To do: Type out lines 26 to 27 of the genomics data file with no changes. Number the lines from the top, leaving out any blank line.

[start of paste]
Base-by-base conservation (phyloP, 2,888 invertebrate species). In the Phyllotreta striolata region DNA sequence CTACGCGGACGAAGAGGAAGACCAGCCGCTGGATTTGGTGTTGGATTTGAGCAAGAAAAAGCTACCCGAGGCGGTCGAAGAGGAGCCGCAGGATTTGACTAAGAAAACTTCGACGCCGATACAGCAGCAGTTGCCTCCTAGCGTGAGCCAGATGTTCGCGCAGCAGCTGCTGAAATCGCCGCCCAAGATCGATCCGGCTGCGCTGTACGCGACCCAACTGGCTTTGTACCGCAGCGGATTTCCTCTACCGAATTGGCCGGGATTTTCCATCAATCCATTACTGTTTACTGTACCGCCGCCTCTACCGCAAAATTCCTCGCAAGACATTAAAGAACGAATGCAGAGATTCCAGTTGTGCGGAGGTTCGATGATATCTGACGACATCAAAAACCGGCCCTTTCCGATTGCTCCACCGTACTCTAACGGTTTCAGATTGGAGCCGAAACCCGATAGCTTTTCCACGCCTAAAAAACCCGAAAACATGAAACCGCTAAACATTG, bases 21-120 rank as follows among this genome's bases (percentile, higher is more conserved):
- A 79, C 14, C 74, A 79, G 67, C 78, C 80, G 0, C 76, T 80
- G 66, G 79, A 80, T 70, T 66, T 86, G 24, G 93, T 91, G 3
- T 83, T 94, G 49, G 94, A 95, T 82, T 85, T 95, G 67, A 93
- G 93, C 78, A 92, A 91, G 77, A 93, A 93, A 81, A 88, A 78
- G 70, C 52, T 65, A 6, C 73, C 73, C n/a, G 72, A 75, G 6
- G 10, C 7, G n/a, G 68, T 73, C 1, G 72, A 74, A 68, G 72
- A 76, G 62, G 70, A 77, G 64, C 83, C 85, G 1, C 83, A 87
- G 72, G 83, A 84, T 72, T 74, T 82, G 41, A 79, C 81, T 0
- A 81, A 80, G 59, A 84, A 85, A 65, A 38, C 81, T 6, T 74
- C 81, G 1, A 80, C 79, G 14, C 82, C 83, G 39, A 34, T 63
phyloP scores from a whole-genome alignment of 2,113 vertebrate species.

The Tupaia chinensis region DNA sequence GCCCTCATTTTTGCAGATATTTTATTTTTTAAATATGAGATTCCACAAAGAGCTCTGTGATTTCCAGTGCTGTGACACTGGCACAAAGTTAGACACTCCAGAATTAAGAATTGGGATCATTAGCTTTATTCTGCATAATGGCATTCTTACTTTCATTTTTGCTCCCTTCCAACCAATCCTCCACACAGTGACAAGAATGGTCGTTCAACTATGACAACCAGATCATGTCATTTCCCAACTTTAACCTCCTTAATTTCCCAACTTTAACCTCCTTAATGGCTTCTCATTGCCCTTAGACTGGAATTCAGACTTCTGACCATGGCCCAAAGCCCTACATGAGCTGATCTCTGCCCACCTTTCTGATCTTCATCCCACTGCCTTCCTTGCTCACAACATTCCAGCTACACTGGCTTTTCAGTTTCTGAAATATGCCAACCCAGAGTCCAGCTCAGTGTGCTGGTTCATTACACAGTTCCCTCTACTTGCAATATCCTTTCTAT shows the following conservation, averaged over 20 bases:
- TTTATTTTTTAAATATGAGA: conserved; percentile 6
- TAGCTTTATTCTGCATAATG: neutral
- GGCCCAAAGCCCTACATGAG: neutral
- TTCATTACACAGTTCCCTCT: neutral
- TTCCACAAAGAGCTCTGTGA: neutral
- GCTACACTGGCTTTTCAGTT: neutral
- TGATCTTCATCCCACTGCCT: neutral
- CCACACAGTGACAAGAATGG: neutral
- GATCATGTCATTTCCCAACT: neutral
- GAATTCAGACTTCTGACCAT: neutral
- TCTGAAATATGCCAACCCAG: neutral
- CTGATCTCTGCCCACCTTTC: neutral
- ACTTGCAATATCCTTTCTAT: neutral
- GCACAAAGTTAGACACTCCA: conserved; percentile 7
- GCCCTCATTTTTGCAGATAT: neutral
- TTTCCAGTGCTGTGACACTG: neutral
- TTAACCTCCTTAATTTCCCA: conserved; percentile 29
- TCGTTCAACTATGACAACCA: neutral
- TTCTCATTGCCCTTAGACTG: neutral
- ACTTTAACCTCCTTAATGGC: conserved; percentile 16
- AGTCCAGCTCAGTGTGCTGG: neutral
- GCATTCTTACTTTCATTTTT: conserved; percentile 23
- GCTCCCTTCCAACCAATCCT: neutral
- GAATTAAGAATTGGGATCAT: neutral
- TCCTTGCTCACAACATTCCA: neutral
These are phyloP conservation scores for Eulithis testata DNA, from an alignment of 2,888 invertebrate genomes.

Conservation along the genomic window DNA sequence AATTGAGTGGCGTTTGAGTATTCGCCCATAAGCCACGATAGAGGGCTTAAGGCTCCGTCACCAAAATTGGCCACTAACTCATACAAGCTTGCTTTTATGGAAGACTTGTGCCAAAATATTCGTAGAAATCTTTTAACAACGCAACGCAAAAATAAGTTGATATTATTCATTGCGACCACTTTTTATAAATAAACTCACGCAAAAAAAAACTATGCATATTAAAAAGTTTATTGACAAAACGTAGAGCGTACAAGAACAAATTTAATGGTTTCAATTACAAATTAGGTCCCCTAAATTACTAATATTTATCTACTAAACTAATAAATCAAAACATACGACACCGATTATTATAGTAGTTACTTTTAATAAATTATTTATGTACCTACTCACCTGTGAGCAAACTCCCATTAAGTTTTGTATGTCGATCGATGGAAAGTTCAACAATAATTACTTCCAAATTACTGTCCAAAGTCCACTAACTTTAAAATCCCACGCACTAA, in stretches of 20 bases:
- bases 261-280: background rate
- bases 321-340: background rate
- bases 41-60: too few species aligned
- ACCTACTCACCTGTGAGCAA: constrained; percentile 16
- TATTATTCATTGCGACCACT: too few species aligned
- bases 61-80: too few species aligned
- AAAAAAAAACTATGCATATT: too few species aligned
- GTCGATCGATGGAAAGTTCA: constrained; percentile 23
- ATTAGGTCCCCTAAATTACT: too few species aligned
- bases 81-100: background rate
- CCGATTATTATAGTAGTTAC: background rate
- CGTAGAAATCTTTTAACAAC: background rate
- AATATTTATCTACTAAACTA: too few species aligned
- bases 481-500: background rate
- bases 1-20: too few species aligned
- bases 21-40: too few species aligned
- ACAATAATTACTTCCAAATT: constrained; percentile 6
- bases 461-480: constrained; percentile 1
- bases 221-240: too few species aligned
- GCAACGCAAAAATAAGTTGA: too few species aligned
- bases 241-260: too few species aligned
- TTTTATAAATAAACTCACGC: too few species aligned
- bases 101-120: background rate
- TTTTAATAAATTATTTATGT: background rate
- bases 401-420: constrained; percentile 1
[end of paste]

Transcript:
- ACTTGCAATATCCTTTCTAT: neutral
- GCACAAAGTTAGACACTCCA: conserved; percentile 7